Sunday, February 20, 2022

I finally went to the Comic-Con Museum

For the last 15 years, Comic-Con has grown from the pinnacle of pop culture conventions into something larger - a sprawling juggernaut that has become a celebration synonymous with comic books and pop culture in general. The folks at Comic-Con International, looking to expand the event's influence with a permanent, year-round location, announced the creation of the Comic-Con Museum a few years ago. I became a member in 2018, and in 2019, the newly repurposed building in Balboa Park opened for a preview of sorts during the '19 convention, ahead of its grand opening a year later.

The grand opening, of course, did not happen as planned, and it's fair to wonder, after two years of not having a regular convention and all of the revenue that streams from that, what the resulting limbo has done to both budgets and plans. In a lot of ways, it seemed that 2020 was going to be the pinnacle of Comic-Con, where it would really flex its muscles and become something more than a week-long experience and start having even more of an influence on San Diego with its permanent residence. Now, who knows? I'll be interested to see how the 2022 show handles what would otherwise be 150,000 people in close quarters with one another.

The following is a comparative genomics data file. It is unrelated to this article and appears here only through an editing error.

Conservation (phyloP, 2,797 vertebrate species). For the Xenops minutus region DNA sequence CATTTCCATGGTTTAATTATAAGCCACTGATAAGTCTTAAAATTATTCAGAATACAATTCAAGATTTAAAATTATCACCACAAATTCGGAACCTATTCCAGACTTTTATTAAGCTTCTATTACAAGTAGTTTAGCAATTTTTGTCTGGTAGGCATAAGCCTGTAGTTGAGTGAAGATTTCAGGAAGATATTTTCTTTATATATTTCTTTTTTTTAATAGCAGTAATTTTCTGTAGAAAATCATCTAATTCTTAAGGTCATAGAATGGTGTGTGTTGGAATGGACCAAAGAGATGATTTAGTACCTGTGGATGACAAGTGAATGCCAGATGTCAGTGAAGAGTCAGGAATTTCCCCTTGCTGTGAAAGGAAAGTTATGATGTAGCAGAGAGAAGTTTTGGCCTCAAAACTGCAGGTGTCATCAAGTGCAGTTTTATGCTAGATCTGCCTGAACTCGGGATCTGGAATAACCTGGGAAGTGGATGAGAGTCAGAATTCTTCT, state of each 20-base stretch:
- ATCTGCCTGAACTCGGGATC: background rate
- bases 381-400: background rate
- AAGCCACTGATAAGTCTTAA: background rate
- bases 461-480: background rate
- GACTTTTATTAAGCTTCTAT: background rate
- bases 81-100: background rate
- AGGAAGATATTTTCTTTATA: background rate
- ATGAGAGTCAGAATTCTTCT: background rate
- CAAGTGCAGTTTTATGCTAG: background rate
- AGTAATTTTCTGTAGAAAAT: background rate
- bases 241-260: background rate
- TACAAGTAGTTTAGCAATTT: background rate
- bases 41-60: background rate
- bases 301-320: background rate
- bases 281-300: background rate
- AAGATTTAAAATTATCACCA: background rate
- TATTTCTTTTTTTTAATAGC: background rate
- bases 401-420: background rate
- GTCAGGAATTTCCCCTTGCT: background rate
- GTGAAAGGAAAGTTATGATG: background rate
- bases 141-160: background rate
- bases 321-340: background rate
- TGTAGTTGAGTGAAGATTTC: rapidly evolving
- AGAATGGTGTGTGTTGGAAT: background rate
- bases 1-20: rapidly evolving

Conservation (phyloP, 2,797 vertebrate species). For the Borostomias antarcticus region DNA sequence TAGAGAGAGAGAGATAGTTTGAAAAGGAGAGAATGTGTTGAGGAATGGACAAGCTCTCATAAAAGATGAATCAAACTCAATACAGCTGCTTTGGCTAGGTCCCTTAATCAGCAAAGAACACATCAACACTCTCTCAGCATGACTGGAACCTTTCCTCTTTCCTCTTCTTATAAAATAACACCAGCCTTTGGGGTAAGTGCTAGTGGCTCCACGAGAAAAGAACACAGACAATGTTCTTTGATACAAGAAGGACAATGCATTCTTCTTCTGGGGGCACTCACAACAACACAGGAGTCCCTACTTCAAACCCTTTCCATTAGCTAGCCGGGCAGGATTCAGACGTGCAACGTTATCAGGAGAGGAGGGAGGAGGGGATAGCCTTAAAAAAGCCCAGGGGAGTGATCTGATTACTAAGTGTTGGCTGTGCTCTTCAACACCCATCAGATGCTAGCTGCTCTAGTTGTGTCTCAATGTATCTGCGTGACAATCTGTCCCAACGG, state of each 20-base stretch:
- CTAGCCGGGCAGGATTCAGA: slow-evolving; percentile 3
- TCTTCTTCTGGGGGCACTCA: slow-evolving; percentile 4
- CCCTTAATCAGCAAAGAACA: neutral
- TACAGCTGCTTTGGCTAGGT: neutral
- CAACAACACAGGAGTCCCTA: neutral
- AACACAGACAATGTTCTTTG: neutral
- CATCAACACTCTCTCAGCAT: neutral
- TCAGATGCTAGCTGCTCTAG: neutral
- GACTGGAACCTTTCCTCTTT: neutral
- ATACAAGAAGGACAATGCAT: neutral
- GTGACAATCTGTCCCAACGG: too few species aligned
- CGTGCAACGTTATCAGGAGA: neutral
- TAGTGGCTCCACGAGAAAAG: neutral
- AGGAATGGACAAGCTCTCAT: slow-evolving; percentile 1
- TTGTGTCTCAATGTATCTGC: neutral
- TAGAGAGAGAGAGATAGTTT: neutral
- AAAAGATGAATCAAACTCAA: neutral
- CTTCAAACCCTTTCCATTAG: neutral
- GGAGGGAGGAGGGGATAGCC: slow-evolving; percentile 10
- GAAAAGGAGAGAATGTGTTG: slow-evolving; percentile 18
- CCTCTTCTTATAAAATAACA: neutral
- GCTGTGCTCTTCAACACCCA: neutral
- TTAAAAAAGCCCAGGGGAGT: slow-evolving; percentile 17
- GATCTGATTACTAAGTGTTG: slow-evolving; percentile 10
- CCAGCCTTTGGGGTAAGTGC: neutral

I didn't make it to the 2019 museum offsite, which featured a lot of Batman memorabilia, while it was open. I never made the time to break away from the convention center to travel the 15-or-so miles to Balboa Park, where the Comic-Con museum sits among other sites of interest. It's never easy to get to offsite events during the show, and the idea of taking an hour away from the convention just for traveling was too much for me at the time. Hindsight being what it is, I wish that I had started or finished a day at the museum back then.

2021 was different, though. After the Special Edition show ended on Sunday, I knew what I'd be doing at 10:00 on Monday, and I traveled to the museum to finally check it out. I arrived about 15 minutes after the museum opened, and I was one of the only visitors for much of my time there. It was a little weird to get the museum almost all to myself, but I was able to talk with some of the staff as I wandered the three floors, which certainly added to the experience.